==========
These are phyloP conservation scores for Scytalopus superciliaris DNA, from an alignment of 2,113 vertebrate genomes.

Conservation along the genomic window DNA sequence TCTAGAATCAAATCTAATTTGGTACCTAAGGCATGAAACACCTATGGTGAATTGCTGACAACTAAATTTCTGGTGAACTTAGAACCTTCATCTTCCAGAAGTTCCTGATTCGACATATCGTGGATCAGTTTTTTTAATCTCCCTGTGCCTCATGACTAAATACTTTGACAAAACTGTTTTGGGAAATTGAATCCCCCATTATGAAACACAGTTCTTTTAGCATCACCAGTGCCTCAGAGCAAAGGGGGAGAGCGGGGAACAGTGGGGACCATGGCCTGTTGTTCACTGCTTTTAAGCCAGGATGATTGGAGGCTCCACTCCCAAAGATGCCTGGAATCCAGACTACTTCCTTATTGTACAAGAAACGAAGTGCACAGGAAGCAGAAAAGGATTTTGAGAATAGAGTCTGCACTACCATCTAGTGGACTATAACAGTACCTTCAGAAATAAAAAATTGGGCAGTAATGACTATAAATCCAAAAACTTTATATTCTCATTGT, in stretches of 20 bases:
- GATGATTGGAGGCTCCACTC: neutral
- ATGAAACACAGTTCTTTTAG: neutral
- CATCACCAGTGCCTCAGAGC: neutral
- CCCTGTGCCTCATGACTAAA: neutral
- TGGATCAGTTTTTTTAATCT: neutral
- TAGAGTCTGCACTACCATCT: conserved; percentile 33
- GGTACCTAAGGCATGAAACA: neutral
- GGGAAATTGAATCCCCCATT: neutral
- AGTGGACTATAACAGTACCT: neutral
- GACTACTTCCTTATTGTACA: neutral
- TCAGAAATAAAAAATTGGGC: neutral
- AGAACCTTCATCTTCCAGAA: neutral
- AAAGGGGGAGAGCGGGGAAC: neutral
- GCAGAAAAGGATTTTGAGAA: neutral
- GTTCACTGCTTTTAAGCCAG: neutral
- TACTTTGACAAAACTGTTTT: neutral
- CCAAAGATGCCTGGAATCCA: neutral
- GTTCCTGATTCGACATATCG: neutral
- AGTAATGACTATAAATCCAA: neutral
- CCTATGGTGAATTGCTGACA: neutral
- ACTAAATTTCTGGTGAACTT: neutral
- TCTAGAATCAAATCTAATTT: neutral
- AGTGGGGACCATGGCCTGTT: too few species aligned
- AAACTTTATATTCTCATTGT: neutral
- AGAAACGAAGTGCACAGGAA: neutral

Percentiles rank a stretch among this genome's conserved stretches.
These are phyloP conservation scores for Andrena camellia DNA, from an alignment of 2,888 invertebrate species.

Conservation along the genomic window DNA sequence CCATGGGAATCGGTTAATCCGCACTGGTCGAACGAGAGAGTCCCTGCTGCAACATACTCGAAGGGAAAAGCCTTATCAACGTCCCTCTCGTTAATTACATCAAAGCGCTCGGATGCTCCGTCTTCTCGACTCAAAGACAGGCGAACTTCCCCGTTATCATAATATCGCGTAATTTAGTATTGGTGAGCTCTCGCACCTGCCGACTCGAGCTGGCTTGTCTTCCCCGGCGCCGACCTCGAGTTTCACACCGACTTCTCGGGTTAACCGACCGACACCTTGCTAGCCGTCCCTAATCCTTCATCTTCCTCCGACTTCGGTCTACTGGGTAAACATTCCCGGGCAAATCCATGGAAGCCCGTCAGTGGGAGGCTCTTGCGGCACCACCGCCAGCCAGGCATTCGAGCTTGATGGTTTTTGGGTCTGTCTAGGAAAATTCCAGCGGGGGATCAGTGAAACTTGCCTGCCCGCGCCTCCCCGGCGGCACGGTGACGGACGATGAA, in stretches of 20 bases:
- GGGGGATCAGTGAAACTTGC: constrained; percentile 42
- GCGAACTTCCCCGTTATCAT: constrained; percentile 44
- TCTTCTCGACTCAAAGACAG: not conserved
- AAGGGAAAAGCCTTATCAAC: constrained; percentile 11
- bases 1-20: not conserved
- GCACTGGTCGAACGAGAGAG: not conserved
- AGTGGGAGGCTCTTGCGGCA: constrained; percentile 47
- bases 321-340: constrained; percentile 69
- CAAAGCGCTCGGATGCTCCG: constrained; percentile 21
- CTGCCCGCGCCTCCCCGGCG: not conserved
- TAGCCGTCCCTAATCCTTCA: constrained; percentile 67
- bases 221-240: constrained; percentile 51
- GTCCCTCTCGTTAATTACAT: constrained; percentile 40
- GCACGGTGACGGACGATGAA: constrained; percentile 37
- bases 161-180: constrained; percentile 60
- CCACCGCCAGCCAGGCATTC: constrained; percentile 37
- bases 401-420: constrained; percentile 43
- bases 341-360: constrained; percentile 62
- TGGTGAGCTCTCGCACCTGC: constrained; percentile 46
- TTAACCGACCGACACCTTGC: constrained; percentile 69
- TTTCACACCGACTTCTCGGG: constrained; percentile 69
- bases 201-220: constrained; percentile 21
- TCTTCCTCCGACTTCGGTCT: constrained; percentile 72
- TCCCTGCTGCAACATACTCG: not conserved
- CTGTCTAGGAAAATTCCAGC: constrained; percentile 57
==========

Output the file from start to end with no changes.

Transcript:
These are phyloP conservation scores for Scytalopus superciliaris DNA, from an alignment of 2,113 vertebrate genomes.

Conservation along the genomic window DNA sequence TCTAGAATCAAATCTAATTTGGTACCTAAGGCATGAAACACCTATGGTGAATTGCTGACAACTAAATTTCTGGTGAACTTAGAACCTTCATCTTCCAGAAGTTCCTGATTCGACATATCGTGGATCAGTTTTTTTAATCTCCCTGTGCCTCATGACTAAATACTTTGACAAAACTGTTTTGGGAAATTGAATCCCCCATTATGAAACACAGTTCTTTTAGCATCACCAGTGCCTCAGAGCAAAGGGGGAGAGCGGGGAACAGTGGGGACCATGGCCTGTTGTTCACTGCTTTTAAGCCAGGATGATTGGAGGCTCCACTCCCAAAGATGCCTGGAATCCAGACTACTTCCTTATTGTACAAGAAACGAAGTGCACAGGAAGCAGAAAAGGATTTTGAGAATAGAGTCTGCACTACCATCTAGTGGACTATAACAGTACCTTCAGAAATAAAAAATTGGGCAGTAATGACTATAAATCCAAAAACTTTATATTCTCATTGT, in stretches of 20 bases:
- GATGATTGGAGGCTCCACTC: neutral
- ATGAAACACAGTTCTTTTAG: neutral
- CATCACCAGTGCCTCAGAGC: neutral
- CCCTGTGCCTCATGACTAAA: neutral
- TGGATCAGTTTTTTTAATCT: neutral
- TAGAGTCTGCACTACCATCT: conserved; percentile 33
- GGTACCTAAGGCATGAAACA: neutral
- GGGAAATTGAATCCCCCATT: neutral
- AGTGGACTATAACAGTACCT: neutral
- GACTACTTCCTTATTGTACA: neutral
- TCAGAAATAAAAAATTGGGC: neutral
- AGAACCTTCATCTTCCAGAA: neutral
- AAAGGGGGAGAGCGGGGAAC: neutral
- GCAGAAAAGGATTTTGAGAA: neutral
- GTTCACTGCTTTTAAGCCAG: neutral
- TACTTTGACAAAACTGTTTT: neutral
- CCAAAGATGCCTGGAATCCA: neutral
- GTTCCTGATTCGACATATCG: neutral
- AGTAATGACTATAAATCCAA: neutral
- CCTATGGTGAATTGCTGACA: neutral
- ACTAAATTTCTGGTGAACTT: neutral
- TCTAGAATCAAATCTAATTT: neutral
- AGTGGGGACCATGGCCTGTT: too few species aligned
- AAACTTTATATTCTCATTGT: neutral
- AGAAACGAAGTGCACAGGAA: neutral

Percentiles rank a stretch among this genome's conserved stretches.
These are phyloP conservation scores for Andrena camellia DNA, from an alignment of 2,888 invertebrate species.

Conservation along the genomic window DNA sequence CCATGGGAATCGGTTAATCCGCACTGGTCGAACGAGAGAGTCCCTGCTGCAACATACTCGAAGGGAAAAGCCTTATCAACGTCCCTCTCGTTAATTACATCAAAGCGCTCGGATGCTCCGTCTTCTCGACTCAAAGACAGGCGAACTTCCCCGTTATCATAATATCGCGTAATTTAGTATTGGTGAGCTCTCGCACCTGCCGACTCGAGCTGGCTTGTCTTCCCCGGCGCCGACCTCGAGTTTCACACCGACTTCTCGGGTTAACCGACCGACACCTTGCTAGCCGTCCCTAATCCTTCATCTTCCTCCGACTTCGGTCTACTGGGTAAACATTCCCGGGCAAATCCATGGAAGCCCGTCAGTGGGAGGCTCTTGCGGCACCACCGCCAGCCAGGCATTCGAGCTTGATGGTTTTTGGGTCTGTCTAGGAAAATTCCAGCGGGGGATCAGTGAAACTTGCCTGCCCGCGCCTCCCCGGCGGCACGGTGACGGACGATGAA, in stretches of 20 bases:
- GGGGGATCAGTGAAACTTGC: constrained; percentile 42
- GCGAACTTCCCCGTTATCAT: constrained; percentile 44
- TCTTCTCGACTCAAAGACAG: not conserved
- AAGGGAAAAGCCTTATCAAC: constrained; percentile 11
- bases 1-20: not conserved
- GCACTGGTCGAACGAGAGAG: not conserved
- AGTGGGAGGCTCTTGCGGCA: constrained; percentile 47
- bases 321-340: constrained; percentile 69
- CAAAGCGCTCGGATGCTCCG: constrained; percentile 21
- CTGCCCGCGCCTCCCCGGCG: not conserved
- TAGCCGTCCCTAATCCTTCA: constrained; percentile 67
- bases 221-240: constrained; percentile 51
- GTCCCTCTCGTTAATTACAT: constrained; percentile 40
- GCACGGTGACGGACGATGAA: constrained; percentile 37
- bases 161-180: constrained; percentile 60
- CCACCGCCAGCCAGGCATTC: constrained; percentile 37
- bases 401-420: constrained; percentile 43
- bases 341-360: constrained; percentile 62
- TGGTGAGCTCTCGCACCTGC: constrained; percentile 46
- TTAACCGACCGACACCTTGC: constrained; percentile 69
- TTTCACACCGACTTCTCGGG: constrained; percentile 69
- bases 201-220: constrained; percentile 21
- TCTTCCTCCGACTTCGGTCT: constrained; percentile 72
- TCCCTGCTGCAACATACTCG: not conserved
- CTGTCTAGGAAAATTCCAGC: constrained; percentile 57